● Run California’s largest consumer protection agency
● Oversee more than 1,500 insurers with 300,000 workers
● Control a tenth of our largest state’s economy
● Manage 1300 employees with a $200 million budget
● Field 300,000 consumer assistance calls annually
● Handle more than 35,000 consumer complaints
● Issue 170,000 agents and brokers licenses
● Investigate 24,000 suspected fraudulent referrals
● Initiate about 1,000 arrests annually
● Recover more than $48 million per year for consumers
FULL TIME POSITION, LONG HOURS—
● Requires election by voters of California
● Need to know about insurance and collision repair
Who is Assemblyman Dave Jones and why does he want to be California’s next Insurance Commissioner?
ABN—Let’s start with some background on the California Department of Insurance (CDI). It’s been estimated that CDI oversees as much as 10% of California’s economy.
Given the budgetary and fiscal problems in California, how should the Insurance Commissioner and the Department of Insurance manage their influence on job development and the business environment?
DJ—Ensuring that insurance is available, accessible and affordable is critical to job growth in California.
Rising insurance costs are a major cost factor for California businesses.
For example, workers compensation insurers are proposing a 29% rate increase that would cripple California businesses. I do not think this is the time to hit California businesses with this massive rate increase.
In addition, the unequal bargaining power of insurance companies often raises costs for California businesses. For example, workers compensation insurers have taken to inserting contract language into their contracts that allow them to drag California businesses to far off states to resolve disputes. Businesses have complained to me that they have been forced to fly their managers, staff and lawyers to New York and Delaware to resolve disputes with their workers compensation carriers. I authored AB 2490 to protect California businesses from this practice and to prohibit workers compensation carriers from forcing these clauses on California businesses. After all, if the business is in California, the dispute arose there, and the contract was written there, why should the insurer be allowed to drag the California business to New York to resolve a dispute?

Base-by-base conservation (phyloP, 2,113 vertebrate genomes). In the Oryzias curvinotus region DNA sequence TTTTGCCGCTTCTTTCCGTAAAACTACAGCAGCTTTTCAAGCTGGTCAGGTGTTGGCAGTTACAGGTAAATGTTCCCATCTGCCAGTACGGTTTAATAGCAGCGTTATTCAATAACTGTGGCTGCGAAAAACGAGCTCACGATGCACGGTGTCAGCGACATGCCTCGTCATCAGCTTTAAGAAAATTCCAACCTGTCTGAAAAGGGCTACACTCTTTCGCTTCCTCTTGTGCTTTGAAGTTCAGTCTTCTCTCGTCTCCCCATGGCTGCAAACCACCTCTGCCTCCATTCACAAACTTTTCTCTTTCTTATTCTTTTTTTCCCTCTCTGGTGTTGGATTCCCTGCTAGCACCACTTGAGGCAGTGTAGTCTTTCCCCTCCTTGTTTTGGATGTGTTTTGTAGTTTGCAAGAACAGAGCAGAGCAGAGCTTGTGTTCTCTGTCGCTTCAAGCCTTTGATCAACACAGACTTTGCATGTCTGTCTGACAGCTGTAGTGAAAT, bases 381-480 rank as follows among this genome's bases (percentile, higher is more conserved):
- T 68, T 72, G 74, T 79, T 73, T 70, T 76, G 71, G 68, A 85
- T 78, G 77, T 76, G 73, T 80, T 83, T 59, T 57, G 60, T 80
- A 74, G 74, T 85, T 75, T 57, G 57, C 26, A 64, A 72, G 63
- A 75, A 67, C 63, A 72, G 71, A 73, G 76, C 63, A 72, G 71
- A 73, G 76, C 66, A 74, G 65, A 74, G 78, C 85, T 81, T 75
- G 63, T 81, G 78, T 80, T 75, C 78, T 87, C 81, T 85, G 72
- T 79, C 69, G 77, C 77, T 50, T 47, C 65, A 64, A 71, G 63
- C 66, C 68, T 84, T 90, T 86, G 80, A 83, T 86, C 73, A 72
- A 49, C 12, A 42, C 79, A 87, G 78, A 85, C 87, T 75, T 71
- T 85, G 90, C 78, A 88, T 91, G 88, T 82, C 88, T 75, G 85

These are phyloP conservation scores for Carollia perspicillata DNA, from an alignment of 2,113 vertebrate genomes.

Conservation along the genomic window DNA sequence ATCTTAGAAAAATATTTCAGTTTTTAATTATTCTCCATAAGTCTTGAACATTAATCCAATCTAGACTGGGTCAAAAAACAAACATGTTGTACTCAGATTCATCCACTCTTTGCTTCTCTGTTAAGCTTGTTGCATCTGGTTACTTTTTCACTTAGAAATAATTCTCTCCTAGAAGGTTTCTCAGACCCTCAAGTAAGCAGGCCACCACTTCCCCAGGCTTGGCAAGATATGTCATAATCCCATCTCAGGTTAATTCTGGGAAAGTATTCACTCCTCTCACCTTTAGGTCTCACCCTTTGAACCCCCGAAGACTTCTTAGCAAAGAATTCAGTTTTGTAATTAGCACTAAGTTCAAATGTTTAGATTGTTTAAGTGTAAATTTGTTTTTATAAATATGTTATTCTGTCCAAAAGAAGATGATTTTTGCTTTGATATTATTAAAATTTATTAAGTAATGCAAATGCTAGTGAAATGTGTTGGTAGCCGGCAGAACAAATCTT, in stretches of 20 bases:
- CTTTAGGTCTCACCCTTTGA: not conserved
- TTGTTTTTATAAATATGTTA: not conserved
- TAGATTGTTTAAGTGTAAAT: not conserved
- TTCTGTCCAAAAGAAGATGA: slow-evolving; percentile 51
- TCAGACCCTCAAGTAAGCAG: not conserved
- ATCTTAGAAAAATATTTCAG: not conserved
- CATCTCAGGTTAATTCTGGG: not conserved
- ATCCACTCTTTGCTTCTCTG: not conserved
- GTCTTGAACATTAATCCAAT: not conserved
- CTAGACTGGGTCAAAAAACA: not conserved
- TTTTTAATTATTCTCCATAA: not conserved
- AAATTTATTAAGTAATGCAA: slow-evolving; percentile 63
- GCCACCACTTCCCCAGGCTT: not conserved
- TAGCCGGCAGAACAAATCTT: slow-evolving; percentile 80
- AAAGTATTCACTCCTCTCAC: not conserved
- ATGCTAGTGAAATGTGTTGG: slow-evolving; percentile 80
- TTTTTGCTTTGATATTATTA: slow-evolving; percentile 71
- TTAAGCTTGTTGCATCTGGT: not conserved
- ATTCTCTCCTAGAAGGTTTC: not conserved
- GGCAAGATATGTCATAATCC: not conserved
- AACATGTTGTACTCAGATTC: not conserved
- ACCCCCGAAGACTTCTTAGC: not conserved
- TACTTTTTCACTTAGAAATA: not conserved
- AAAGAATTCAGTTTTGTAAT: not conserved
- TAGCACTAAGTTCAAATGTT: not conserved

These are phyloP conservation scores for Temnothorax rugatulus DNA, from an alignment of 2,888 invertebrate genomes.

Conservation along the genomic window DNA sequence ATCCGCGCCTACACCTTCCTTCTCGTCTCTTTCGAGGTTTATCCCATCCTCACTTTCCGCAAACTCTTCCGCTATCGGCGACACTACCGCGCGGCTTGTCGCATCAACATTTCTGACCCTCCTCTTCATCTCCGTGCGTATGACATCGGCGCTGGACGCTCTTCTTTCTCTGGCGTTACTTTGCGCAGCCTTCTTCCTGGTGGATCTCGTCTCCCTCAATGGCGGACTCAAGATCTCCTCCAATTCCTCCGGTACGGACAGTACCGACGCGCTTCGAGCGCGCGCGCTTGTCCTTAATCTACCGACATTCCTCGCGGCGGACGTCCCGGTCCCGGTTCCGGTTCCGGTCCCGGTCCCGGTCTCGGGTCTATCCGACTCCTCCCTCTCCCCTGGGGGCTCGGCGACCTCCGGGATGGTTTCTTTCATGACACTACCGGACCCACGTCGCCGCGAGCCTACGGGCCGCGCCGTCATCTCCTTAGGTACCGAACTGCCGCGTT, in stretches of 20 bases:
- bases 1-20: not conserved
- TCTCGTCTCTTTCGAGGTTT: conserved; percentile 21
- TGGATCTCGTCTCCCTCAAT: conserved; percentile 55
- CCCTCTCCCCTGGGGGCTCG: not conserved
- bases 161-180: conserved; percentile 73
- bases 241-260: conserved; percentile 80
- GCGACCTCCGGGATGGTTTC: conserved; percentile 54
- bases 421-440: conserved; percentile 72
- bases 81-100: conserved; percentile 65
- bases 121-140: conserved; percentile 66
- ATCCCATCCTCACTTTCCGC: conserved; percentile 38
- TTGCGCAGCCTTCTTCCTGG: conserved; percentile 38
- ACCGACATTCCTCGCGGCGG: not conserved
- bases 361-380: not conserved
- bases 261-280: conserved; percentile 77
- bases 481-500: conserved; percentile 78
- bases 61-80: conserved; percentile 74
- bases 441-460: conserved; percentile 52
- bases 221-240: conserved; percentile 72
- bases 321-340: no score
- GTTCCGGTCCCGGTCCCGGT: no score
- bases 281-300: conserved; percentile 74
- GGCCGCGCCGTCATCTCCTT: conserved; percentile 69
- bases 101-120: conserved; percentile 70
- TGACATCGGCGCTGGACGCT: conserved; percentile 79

Another opportunity to assist economic development is in the area of the growing green tech and clean tech economy. We need to make sure that innovative green technology and clean energy companies have the insurance they need to cover their operations and grow our economy. Additionally, I have legislation sitting on the Governor’s desk—AB 1011—that enhances the investment opportunities for insurance companies in green technology and clean energy in low and moderate income communities.
The Department of Insurance’s budget does not come out of the general fund—the cost of regulating insurance companies is borne by fees on insurers, not taxes collected from taxpayers. In fact, the department’s operations budget has been reduced in recent years from approximately $175 million to $156 million.
ABN—The CDI commissioner used to be appointed by the governor prior to 1991. When the elected position of Insurance Commissioner was created by passage of Prop. 103, the Department’s role was expanded to require property and casualty insurance company rates be pre-approved by the Department before going into effect. Yet the current commissioner, Steve Poizner, has said that California has virtually no power over insurance rates (other than the ability to deny insurers that spend less that 70 percent of premium dollars on medical benefits the license to sell policies in the state). If so, what could a commissioner do to help keep costs of health care and auto insurance affordable?
DJ—Under Proposition 103, the Insurance Commissioner has the ability to approve increases or decreases in auto, property and casualty insurance rates. But the Insurance Commissioner does not have the authority to reject excessive health insurance rate hikes. We need to change the law to give the Insurance Commissioner this authority.